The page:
Here is my second biggest regret of my life (second only to choosing homebirth with a "hands off" midwife). The paramedics asked me where we should take Aquila. They suggested Dell Children's Hospital - saying that they had a better NICU than the hospital 3 minutes away (later to find out this was not true). They said they would take me to Brackenridge, which they said would let Aquila come to me at that hospital- completely untrue. Brack and Dell were about 20 minutes from my house. Longer to bleed for me, longer to not be in a hospital for her (though I wish the EMTs would have called time of death at my house, so I could have just had her with me).

We are put into separate ambulances. Gabe goes with her, Amy with me. When I get to the hospital I end up passing out from blood loss. They do two manual extractions of clots to get my bleeding to slow. I find out after this that she has been declared dead and Gabe is coming to the hospital. Gabe ends up in the ER about an hour after getting there from a migraine (stress) that makes it hard to see. They give him a shot of morphine.

At this point I am freaking out because they are saying they cannot bring Aquila's body from the other hospital - the only one who can pick her up is the medical examiner. Apparently, since she died at home they opened an investigation. At this point the med examiner was threatening an autopsy without our consent. I would not even be able to see my baby until days later, possible after being cut up.

All I wanted was to hold my daughter, see her and tell her goodbye. I never did, at least not until 3 days later. She was cold and discolored from time. I spent those 3 days hyperventilating and sobbing - not because she was dead - i could accept that - but because I could not even see her.

The first time I saw her, at the funeral home.



We buried her on the 23rd of December. I held my 6 six year old in my arms during the service as she sobbed like I had never heard a child sob ... like her heart was tearing out of her body. That was the day my milk came in, throbbing ...without a baby to feed. I cried in the shower as milk poured down. The depths I fell to there are unimaginable to most.

Since I lost Aquila I have lost much more. I have lost real word friends, online friends, family members. All because I was straightforward in sharing that my daughter would have lived if I had labored and birthed in the hospital.

I filed a complaint about my midwife, but 11 months after Aquila's death it is still pending. No lawyers would take the case because CPMs do not carry malpractice insurance. My midwife was not trained well enough to recognize chorioamnionitis, a common complication, or placental abruption a less common one.

She was without doctor backup to help her figure out these complications or facilitate a transfer. The Board that licensed her and regulated her is comprised of her friends and colleagues, so the 'punishment' she is set to receive is merely a slap on the hand and has been drawn out as long as possible to protect her career.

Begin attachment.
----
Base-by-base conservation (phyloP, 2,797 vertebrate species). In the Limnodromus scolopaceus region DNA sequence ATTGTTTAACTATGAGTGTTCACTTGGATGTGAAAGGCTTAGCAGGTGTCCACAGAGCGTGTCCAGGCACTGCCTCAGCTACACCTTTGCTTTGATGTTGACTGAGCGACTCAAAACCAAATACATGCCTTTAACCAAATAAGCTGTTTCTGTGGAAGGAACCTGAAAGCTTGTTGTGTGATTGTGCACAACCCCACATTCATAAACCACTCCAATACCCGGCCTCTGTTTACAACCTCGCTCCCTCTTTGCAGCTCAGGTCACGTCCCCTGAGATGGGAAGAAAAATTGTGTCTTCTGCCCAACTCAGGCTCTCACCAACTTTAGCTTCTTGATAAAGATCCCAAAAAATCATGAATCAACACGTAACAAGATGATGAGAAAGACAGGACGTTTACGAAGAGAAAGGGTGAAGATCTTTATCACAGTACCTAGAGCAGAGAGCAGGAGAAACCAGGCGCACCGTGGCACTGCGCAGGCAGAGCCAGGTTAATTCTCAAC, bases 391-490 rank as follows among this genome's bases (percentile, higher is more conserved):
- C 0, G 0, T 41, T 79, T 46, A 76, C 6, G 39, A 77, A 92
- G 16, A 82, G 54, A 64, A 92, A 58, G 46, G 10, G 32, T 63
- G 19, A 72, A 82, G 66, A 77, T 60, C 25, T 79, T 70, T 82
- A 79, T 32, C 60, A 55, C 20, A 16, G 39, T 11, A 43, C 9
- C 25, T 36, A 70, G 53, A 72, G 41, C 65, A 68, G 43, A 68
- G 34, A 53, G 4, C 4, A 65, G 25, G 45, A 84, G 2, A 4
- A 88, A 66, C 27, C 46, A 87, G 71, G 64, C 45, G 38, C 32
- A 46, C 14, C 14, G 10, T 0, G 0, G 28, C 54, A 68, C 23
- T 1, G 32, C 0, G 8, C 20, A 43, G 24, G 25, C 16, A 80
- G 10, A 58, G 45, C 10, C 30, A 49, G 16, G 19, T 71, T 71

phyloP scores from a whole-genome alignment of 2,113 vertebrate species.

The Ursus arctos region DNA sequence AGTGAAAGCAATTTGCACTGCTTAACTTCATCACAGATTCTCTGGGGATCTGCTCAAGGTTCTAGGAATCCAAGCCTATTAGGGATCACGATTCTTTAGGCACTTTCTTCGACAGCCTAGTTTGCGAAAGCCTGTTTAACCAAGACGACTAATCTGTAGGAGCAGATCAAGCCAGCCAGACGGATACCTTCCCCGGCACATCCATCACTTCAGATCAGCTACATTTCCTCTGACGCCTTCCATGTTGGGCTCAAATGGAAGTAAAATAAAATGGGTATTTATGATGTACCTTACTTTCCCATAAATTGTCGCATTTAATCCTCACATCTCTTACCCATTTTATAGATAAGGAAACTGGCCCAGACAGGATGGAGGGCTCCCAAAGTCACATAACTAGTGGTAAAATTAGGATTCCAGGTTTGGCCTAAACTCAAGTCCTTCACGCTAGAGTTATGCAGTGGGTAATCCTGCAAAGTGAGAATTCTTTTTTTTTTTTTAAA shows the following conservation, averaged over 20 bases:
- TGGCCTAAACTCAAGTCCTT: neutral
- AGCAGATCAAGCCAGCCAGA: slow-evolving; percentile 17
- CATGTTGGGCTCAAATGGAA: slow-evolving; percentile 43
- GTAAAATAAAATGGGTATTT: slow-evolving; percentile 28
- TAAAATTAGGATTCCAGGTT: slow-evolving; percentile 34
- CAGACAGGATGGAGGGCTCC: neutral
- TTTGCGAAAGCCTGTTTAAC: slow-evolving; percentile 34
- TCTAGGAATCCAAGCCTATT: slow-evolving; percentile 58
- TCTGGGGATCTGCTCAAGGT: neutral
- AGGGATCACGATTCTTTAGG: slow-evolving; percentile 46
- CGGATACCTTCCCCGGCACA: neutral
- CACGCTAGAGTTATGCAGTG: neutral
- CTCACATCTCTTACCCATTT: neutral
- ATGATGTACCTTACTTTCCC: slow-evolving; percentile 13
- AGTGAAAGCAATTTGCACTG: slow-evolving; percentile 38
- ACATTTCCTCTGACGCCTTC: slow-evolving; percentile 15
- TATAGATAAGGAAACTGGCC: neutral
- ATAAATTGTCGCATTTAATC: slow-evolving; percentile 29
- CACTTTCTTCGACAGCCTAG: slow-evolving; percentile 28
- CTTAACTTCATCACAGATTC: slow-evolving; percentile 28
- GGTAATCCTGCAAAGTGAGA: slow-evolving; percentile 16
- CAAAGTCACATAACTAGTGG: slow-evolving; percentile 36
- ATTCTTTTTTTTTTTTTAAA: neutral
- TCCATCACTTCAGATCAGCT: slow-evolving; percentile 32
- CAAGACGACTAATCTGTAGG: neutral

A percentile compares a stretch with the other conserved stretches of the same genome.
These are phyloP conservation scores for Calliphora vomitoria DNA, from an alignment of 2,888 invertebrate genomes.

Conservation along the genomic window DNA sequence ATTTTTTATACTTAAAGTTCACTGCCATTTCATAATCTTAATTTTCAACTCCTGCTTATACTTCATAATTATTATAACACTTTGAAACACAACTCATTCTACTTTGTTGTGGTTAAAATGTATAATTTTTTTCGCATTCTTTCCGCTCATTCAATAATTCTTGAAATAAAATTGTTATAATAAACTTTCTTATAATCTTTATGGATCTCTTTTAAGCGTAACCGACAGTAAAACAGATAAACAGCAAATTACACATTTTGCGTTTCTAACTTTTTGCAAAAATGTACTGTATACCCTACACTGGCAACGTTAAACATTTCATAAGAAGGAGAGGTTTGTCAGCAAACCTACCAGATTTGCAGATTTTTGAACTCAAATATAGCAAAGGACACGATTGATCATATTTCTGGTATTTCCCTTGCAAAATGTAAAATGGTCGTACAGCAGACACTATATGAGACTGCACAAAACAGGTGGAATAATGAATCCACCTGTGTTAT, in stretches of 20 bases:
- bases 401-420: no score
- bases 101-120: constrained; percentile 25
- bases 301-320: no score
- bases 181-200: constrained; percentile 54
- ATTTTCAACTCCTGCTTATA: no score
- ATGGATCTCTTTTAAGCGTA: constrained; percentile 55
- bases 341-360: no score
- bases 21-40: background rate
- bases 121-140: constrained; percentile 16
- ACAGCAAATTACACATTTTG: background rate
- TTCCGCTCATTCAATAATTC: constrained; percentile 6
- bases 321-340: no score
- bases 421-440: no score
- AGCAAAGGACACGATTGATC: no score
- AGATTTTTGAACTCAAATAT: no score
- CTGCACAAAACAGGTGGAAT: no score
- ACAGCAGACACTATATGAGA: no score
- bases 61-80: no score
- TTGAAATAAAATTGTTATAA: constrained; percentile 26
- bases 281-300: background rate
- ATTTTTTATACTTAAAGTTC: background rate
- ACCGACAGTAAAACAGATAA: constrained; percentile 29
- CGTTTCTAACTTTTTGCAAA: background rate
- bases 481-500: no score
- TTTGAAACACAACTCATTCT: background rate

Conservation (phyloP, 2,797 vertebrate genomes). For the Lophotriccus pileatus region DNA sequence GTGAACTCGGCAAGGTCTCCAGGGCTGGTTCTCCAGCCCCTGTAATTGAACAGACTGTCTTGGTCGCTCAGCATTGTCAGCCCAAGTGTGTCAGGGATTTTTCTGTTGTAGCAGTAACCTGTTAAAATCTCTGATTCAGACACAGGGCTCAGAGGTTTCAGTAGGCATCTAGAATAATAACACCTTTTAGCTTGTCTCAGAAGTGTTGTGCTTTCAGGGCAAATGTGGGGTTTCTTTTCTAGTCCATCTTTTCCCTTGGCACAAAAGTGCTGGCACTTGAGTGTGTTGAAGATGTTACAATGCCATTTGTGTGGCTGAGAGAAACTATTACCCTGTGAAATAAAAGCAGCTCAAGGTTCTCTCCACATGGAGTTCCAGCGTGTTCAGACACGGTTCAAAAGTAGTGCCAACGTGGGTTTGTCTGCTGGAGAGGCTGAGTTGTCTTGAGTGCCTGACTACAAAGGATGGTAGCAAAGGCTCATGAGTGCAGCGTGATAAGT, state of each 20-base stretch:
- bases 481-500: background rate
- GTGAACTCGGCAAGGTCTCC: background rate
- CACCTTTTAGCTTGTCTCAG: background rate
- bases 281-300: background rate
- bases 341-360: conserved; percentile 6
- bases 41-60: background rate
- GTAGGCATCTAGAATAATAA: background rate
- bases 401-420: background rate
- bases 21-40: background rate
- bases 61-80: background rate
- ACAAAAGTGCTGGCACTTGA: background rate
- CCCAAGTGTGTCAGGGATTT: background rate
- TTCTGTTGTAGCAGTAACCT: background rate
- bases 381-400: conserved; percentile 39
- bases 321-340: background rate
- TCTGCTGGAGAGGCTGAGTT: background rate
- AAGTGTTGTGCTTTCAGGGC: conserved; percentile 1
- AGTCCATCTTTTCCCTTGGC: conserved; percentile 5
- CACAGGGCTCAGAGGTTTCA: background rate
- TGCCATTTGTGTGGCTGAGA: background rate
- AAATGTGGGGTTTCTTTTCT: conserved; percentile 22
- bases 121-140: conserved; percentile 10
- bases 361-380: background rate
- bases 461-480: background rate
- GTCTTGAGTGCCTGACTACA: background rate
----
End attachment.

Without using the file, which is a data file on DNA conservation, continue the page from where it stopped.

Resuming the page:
This is my daughter's story. She has no voice but me.
Aquila Jade Paparella 12-19-09 Forever loved and missed

36 comments:

  1. Oh Liz I am so sorry to share such a day with you. I didn't even know! I buried my father on December 23rd oh so many years ago. My heart breaks for you. Thank you for sharing your story and helping to protect others.

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  2. Liz I am so sorry for your loss and your experience all around. You and Aquila deserved much better. I really applaud you for the way you have been speaking out around the 'net and for having the courage to continue to do so.

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  3. Liz , I am so sorry for your loss. God Bless baby Aquila.

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  4. Liz - I am so very sorry for you and your family's loss. Please let your story prevent another loss.

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  5. Oh Liz, I am so sorry. Aquila was so beautiful.

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  6. Liz, your story touches my heart every time I hear it. Thank you for being willing to tell it. I am so, so sorry for you and your family's tragic loss.

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  7. Oh Liz, from a grieving mother to another, I am sorry, so sorry my heart breaks when I think of you both. Of you, of Aquila, I hate that she is not in your arms, that she did not get a chance to receive your love... she does from a distance.
    I wish this was only grief but the fact that this was preventable adds such a difficult layer to all of it. I hope you find peace, the one only comfort I find is that, homebirth or not, the love I feel for Noa is endless and limitless, not even a beating heart can take away my love for her. I hope you find some comfort in that. Love, Catherine

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  8. What a heartbreaking story. Liz, I'm so sorry for your loss.

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  9. Your story tears my heart. I am so sorry. There are no words...No words for the pain of losing a baby, but also no words for the rage I feel at Faith or the awe I feel for your bravery in speaking out. You are a true warrior woman.

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  10. Oh Liz, again, my deepest condolences. You are so very brave, and I know in my heart that Aquila is very proud of her Mommy. Peace to you and your entire family.

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  11. I am so sorry and can't say that enough. I am glad that you are seeking justice for your daughter. I am proud that you are her voice!
    Your a strong woman Liz, I am very Priviledged to know you.